Borrowell will start reporting rental payments to Equifax Canada


A for rent sign outside a home in Toronto on July 12.COLE BURSTON/The Canadian Press

Renters in Canada will soon be able to include their monthly rent payments on their credit reports.

Fintech company Borrowell Inc. announced Tuesday that it will begin reporting rental payment information to Equifax Canada, one of the country’s two major credit bureaus, before the end of July. The service, called Borrowell Rent Advantage, will be available to those who have a user account with the company for a monthly fee of $5.

“As a renter, you don’t get credit for making those payments on time because the credit bureaus can’t see them,” said Andrew Graham, CEO and co-founder of Borrowell, which offers Canadians free credit from Equifax. grading checks and comparing them to loans and credit products for which they may qualify. “For the first time in Canada, we’re letting tenants solve that problem by building a credit history with their rent payments.”

The announcement comes at a time when rapidly rising mortgage rates are forcing a growing number of young adults to shelve their home-buying plans, even as they face sky-high rents as renters.

Canadians who rent their homes often pay more than those who pay a monthly mortgage, said Julie Kuzmic, senior director of compliance for consumer advocacy at Equifax Canada. “We want to be able to add that information to your credit report to paint a more accurate picture.”

A history of paying in full and on time generally helps consumers develop a good credit score, which estimates the likelihood that a borrower will pay creditors. But credit scores have traditionally been based on debt, rather than bill payment data. This meant that while homeowners could build their credit history with their mortgage payments, a tenant’s history of paying rent before the due date would generally not count.

While third-party providers have provided rental payment data to credit bureaus in the United States for years, Canada has lagged behind.

Some landlords in Canada submit rent payment information to credit bureaus, but Borrowell’s new service will be the first to allow tenants to self-report their rent payments, according to Ms. Kuzmic.

Reporting rent payments to credit bureaus can help Canadians who don’t own a home improve their credit scores, with the potential to eventually allow them to access more competitive mortgage rates when they’re ready to buy, Graham said.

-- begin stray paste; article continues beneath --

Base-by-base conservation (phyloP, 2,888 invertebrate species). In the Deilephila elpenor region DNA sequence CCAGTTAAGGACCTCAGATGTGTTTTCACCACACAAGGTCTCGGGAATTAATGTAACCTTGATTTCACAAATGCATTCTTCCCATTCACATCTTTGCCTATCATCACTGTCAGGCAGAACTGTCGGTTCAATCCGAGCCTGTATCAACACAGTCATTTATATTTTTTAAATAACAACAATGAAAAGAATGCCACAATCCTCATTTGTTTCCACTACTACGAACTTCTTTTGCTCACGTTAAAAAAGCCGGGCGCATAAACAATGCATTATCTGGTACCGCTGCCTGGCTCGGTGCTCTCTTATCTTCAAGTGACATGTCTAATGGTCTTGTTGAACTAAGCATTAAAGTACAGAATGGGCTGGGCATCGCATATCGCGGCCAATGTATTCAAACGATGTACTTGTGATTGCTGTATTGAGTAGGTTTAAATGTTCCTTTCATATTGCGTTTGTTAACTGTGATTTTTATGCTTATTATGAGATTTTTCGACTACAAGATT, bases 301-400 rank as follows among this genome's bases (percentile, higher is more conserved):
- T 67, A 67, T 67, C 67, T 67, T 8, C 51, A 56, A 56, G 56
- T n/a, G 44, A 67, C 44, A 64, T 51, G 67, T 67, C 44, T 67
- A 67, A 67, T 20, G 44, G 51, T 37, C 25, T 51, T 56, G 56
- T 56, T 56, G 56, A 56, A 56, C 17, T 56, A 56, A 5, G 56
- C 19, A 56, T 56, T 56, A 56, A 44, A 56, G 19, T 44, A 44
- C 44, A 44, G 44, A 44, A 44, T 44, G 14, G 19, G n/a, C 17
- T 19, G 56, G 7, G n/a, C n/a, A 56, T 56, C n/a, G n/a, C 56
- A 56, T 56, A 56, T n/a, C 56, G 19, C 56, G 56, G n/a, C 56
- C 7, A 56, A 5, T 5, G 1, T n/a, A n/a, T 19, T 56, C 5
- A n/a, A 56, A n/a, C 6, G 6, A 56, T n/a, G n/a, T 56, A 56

However, it’s unclear to what extent Borrowell’s underwriting would also benefit low-income renters.

Low- and moderate-income households in Canada are more likely to rent and have lower credit scores or no credit history. A recent Borrowell survey of 2,873 respondents with below-average credit scores of less than 660 found that 68 percent were renters. By comparison, about 30 per cent of households in the country rent, according to Statistics Canada.

Low-income renters often have to take on high-cost debt, borrowing from entities like payday lenders that don’t necessarily report payment data to credit bureaus, said Brenda Spotton Visano, an economics and public policy at York University.

The ability to build credit history with rent payments could help low-income renters in ways that go beyond the opportunity to access credit products like credit cards and car loans and do so at lower interest rates. low, Kuzmic said. For example, a good credit score could help them qualify for a new lease or improve their job prospects, since many landlords and employers require credit checks when screening rental or job applicants.

But Borrowell’s $5 monthly fee for its rental reporting product is likely to be a financial barrier for low-income households, Professor Spotton Visano said.

Mr. Graham, for his part, argues that Borrowell will provide a key service. While banks and other lenders provide information on mortgage payments, it has been more difficult to receive reliable data from the myriad of large and small landlords collecting rent payments.

Borrowell will collect and verify the information of the tenants who sign up for the new offer and connect the bank account from which they pay the landlord. Tenants must indicate which monthly transaction is their rent payment.

Borrowell currently has more than two million users across Canada. Of these, more than two-thirds do not have a mortgage on their credit profile and are likely renters, the company said.

Like all other Borrowell users, those who sign up for Rent Advantage will receive marketing emails about financial products like loans and credit cards, although they can opt out.

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